Winter sun over Krak des Chevaliers the largest and best preserved Crusader Castle in Syria. Dec. 2006
"Krak des Chevaliers (French pronunciation: [kʁak de ʃəvaˈlje]) (Arabic: قلعة الحصن), also Crac des Chevaliers, is a Crusader castle in Syria and one of the most important preserved medieval castles in the world. The site was first inhabited in the 11th century by a settlement of Kurds; as a result it was known as Hisn al Akrad, meaning the "Castle of the Kurds". In 1142 it was given by Raymond II, Count of Tripoli, to the Knights Hospitaller. It remained in their possession until it fell in 1271. It became known as Crac de l'Ospital; the name Krak des Chevaliers was coined in the 19th century.
The Hospitallers began rebuilding the castle in the 1140s and were finished by 1170 when an earthquake damaged the castle. The order controlled a number of castles along the border of the County of Tripoli, a state founded after the First Crusade. Krak des Chevaliers was amongst the most important and acted as a centre of administration as well as a military base. After a second phase of building was undertaken in the 13th century, Krak des Chevaliers became a concentric castle. This phase created the outer wall and gave the castle its current appearance. The first half of the century has been described as Krak des Chevaliers' "golden age". At its peak, Krak des Chevaliers housed a garrison of around 2,000. Such a large garrison allowed the Hospitallers to extract tribute from a wide area. From the 1250s the fortunes of the Knights Hospitaller took a turn for the worse and in 1271 Krak des Chevaliers was captured by the Mamluk Sultan Baibars after a siege lasting 36 days.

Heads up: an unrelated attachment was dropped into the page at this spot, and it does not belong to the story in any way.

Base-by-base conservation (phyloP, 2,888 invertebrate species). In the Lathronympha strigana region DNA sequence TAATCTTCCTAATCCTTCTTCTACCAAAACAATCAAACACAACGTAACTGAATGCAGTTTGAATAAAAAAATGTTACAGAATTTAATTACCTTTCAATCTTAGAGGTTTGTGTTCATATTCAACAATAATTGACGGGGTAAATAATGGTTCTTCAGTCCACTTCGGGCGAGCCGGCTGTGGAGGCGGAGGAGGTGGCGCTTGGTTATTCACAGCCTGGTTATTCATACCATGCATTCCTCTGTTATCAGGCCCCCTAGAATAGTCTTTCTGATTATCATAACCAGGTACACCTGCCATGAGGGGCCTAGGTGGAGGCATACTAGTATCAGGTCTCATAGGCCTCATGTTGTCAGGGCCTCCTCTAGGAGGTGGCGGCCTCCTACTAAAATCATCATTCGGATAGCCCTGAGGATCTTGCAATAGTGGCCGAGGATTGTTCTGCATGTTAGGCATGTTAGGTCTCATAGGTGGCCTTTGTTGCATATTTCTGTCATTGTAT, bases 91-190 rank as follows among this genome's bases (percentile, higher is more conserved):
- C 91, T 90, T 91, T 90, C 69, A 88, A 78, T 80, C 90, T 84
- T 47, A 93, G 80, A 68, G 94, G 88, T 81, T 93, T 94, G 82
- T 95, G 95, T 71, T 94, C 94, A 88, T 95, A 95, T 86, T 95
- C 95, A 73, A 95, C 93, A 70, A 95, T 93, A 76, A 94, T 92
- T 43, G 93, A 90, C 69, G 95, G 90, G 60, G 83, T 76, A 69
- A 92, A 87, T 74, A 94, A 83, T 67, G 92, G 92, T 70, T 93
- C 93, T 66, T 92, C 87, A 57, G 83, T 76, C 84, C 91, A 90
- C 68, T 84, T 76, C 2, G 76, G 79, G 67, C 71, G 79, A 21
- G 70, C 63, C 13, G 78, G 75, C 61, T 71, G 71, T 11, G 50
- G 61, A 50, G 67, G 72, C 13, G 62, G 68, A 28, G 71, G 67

Renewed interest in Crusader castles in the 19th century led to the investigation of Krak des Chevaliers, and architectural plans were drawn up. In the late 19th or early 20th century a settlement had been created within the castle, causing damage to its fabric. The 500 inhabitants were moved in 1933 and the castle was given over to the French state, under which a programme of clearing and restoration was carried out. When Syria declared independence in 1946, the castle left French control. Krak des Chevaliers is located approximately 40 kilometres (25 mi) west of the city of Homs, close to the border of Lebanon, and is administratively part of the Homs Governorate. Since 2006, the castles of Krak des Chevaliers and Qal'at Salah El-Din have been recognised by UNESCO as a World Heritage Site."
Modern civilization began right here in the Tigris-Euphrates river valley. Also known as the Fertile Crescent or Mesopotamia, this is the place where, six thousand years ago, agriculture, writing and mathematics were brought into widespread use.The term "Middle East" comes from the British navy, which used it to describe the countries on the trade route from Europe to India and China. Everything from Afghanistan to Morocco may possibly be classified as "middle eastern", depending on whom you ask -- and when.Only a partial list of past Empires in the middle eastern territory includes Sumeria, Babylonia, Persia, the Ottoman Empire and the Roman Empire!When northern Europe was still lurking about in slimy cold stone castles playing chess, the Middle East was enjoying the flowers of poetry, luxurious craftsmanship, music and literature. In fact, the Renaissance in Europe was partly inspired by stories brought back from the middle east by travelers along the trade route.Strategic location, religious history and the world's largest supply of crude oil have kept the Middle East at the center of world activity for centuries. The saga continues.Text by Steve Smith.